Current Location: Not the United States
One of the challenges of being abroad is attempting to keep up with American news and politics. It has been difficult to take the temperature of current events. As events unfold I can keep up via the media and friends/family, but I miss out on the constant contact with American people that governs much of how we perceive news. I have felt this missing means of communication most acutely this weekend during and after the terrifying events that took place in Charlottesville, Virginia.
People typically consume news that is consistent with their own biases. Being abroad has forced me to self-select my news consumption more than ever before. As a person who is left-leaning, I generally read Vox and the New York Times for much of my American news. I do not read Fox News save when a certain family member (you know who you are) sends me articles. However, what I find dangerous about the media is that not all of these sources acknowledge their biases overtly. While it is generally accepted that NYT is left-learning and Fox News is
insane right-leaning, neither necessarily bills themselves as biased sources of information. In fact, having a bias is seen as a fault of reporting. We are only supposed to rely on news that is impartial, when in reality unbiased reporting does not exist.
By consuming news that we 1) hand select and 2) do not acknowledge as biased, we give ourselves permission to forgo critical thinking. If I assume that a news article is impartial, then I can accept its information at face value. I think that this is how “fake news” and misinformation gets circulated; we are so afraid to acknowledge that the news we personally consume is not impartial and we surround ourselves in an echo chamber of media.
I do not believe that self-selecting biased media is strictly a bad thing (as sarcastic as the title of this post is). Yes, it would certainly be better if we could all consume a perfect balance of information, but interpretation is necessarily subjective, as are all people.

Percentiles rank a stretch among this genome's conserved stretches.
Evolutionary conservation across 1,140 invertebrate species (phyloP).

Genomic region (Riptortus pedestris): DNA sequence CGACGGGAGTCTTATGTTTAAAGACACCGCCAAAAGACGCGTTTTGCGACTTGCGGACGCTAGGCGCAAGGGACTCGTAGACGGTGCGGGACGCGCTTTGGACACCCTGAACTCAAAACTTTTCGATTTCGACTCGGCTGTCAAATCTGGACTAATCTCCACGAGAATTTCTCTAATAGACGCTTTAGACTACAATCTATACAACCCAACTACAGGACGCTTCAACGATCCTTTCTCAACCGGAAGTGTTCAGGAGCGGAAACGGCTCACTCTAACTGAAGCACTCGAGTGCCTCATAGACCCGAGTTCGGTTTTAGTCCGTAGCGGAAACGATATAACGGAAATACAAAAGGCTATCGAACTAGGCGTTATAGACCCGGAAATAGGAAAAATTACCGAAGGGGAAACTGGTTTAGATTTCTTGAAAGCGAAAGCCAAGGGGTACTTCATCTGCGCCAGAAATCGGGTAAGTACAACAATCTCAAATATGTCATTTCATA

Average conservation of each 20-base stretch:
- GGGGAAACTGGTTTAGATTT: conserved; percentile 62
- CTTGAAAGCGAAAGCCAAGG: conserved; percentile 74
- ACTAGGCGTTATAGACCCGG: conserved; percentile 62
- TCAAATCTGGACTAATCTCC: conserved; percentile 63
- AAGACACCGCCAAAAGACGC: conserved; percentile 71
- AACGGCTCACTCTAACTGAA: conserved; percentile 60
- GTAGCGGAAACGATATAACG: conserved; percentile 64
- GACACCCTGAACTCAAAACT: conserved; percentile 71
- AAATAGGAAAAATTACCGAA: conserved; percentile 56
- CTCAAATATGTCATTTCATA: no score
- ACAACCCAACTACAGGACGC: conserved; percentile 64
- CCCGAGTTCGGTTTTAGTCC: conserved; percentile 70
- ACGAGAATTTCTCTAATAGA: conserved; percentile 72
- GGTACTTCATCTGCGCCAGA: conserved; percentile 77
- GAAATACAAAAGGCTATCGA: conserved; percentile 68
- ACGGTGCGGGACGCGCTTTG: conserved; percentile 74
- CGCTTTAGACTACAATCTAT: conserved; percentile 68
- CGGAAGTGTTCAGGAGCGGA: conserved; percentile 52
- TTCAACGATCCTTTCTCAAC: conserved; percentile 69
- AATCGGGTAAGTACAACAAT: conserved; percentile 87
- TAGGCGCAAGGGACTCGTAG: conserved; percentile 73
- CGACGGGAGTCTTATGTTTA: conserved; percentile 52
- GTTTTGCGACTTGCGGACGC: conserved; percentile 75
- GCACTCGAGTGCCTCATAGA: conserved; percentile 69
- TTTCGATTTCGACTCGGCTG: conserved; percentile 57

I have been listening to podcasts lately because they offer a slightly different perspective than traditional media outlets. One of my favorite podcasts is called Pod Save America. The political podcast is hosted by four former Obama Administration staffers: Jon Favreau, Obama’s senior speechwriter, Jon Lovett, another speechwriter, Dan Pfeiffer, a senior advisor, and Tommy Vietor, an administration spokesperson.
“This is a political podcast for people not yet ready to give up or go insane”
I enjoy and appreciate several aspects of the podcast. To begin with, these guys are hilarious. They really take the piss out of each other, which gives the podcast a “buddy” feel: they are your fun friends that you get to hang out with and talk about smart things. Having served in the White House, they also offer a unique perspective. When events unfold (to put it mildly…), they are able to comment on how analogous situations were handled internally during their time in the White House, or how they think their Obama Administration colleagues would have reacted in comparison to the actions of their Trump Administration counterparts.
My favorite aspect of Pod Save America is that the hosts are unapologetically leftist. Not just liberal-minded people, they are without question Democrats with a capital D. Favreau’s bio on Crooked Media’s website lists his home as “the ideologically diverse bellwether of Los Angeles, California.” The hosts acknowledge their own biases and backgrounds, but never pretend to check them at the door. They recognize their leftist bias in a way that allows listeners to filter their opinions.
I appreciate the candor in this regard because it forces me to be a more critically thinking news consumer. The hosts of Pod Save America are not perfect or all-knowing, nor do they claim to be. They are entertaining, smart, and make their own beliefs clear, a combination that forces their listeners to be critical and contemplative. That should be the goal of media: not to present information with the pretension of impartiality, but to say, “Here is what we think about what is happening. Your turn.”